How Important Is Having A Franchise Quarterback?

Author’s Note: I have not posted on this site in over a year. I generally stick to managing our Twitter and Facebook pages and don’t have a ton of time to write articles. With that being said, this article is NOT about specifically the Dolphins or Ryan Tannehill. I am not taking a side about whether he is a franchise quarterback or not; you guys can debate that in the comments if you’d like. This is only about how important it is to find one. 

In 1984, Dan Marino threw for a then record 5,084 yards in a single season. In 2001, Kurt Warner came within 255 yards of breaking his record, the closest anybody had come since Warren Moon in 1991. Fast forward to today. Marino’s name has fallen to fourth on the record list. The names above him are Drew Brees (twice) and Tom Brady. Brees and Brady both broke the record in 2011, and Brees again did it in 2012. Marino is currently the only player in the top 10 who accomplished it before the year 2000.

The NFL has gone through a shift in the past two decades. What once was known primarily as a running league; the NFL is now a throwing league, with quarterbacks as the most important players on the field. The term “franchise player” has been around for some time. Most people know it as a player to build your franchise around. However, a “franchise quarterback” is a relatively new idea. With the shift to a passing league, it has become near impossible to sustain a winning team without a franchise quarterback leading the way. For some teams, it has been quite the challenge finding one guy to play the position. Many teams have spent the last ten years trying and failing to find that guy.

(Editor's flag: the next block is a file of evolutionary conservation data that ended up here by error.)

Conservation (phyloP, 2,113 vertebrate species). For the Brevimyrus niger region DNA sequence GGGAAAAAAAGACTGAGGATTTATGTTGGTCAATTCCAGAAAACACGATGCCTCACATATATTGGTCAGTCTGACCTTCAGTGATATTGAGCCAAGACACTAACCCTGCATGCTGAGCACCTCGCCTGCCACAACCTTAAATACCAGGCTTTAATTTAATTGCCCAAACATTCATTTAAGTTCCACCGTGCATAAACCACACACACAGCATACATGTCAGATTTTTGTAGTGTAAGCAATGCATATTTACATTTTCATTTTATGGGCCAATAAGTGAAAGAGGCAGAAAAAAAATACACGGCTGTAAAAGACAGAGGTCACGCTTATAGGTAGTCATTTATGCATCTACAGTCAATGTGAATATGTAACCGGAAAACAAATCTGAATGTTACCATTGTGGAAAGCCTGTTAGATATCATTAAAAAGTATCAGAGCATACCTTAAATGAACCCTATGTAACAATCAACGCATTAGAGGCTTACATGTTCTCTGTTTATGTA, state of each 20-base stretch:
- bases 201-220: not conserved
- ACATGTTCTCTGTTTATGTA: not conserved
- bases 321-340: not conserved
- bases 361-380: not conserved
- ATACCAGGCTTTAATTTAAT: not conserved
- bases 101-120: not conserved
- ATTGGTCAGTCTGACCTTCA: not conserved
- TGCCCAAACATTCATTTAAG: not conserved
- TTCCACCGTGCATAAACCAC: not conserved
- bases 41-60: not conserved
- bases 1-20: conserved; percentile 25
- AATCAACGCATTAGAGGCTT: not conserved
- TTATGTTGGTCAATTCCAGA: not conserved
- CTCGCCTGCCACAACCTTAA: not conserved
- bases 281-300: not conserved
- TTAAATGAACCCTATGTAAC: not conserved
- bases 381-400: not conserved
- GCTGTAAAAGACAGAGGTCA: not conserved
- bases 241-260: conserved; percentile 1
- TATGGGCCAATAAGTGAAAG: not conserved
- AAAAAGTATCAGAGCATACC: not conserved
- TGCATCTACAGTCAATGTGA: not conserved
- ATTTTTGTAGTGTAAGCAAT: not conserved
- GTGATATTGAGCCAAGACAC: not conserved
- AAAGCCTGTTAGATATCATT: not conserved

From 2002-2012 (I excluded 2013 since the season is still in progress), 12 teams have had ten or more quarterbacks start a game for them. Those teams are: Dolphins, Bears, Rams, Raiders, Browns, Buccaneers, Cardinals, Redskins, 49ers, Vikings, Broncos and Panthers. Since 2002, the only one of those teams to win a Super Bowl was the Buccaneers.

Many of these teams have been struggling consistently throughout the past decade. Since Rich Gannon (who led the Raiders to a SB loss in 2002) left the team, the Raiders have started 14 quarterbacks, none of whom have been the long-term answer for the team. Their record during that span? 49-111 with no playoff appearances. The Browns have been looking for a quarterback since they reformed in 1999. They also went through 14 quarterbacks. Their record? 83-151 with one playoff appearance.  And what team has gone through the most starting quarterbacks since 2002? The Miami Dolphins, with 16. Since 2002, the Dolphins record of 77-99 doesn’t appear to be as bad as the Browns or the Raiders, but they have done it with consistent top 10 defenses.  They only have one playoff appearance during that time despite having future Hall-of-Famer Jason Taylor and Zach Thomas anchoring the defenses for years. The one thing all these teams have been lacking are franchise quarterbacks.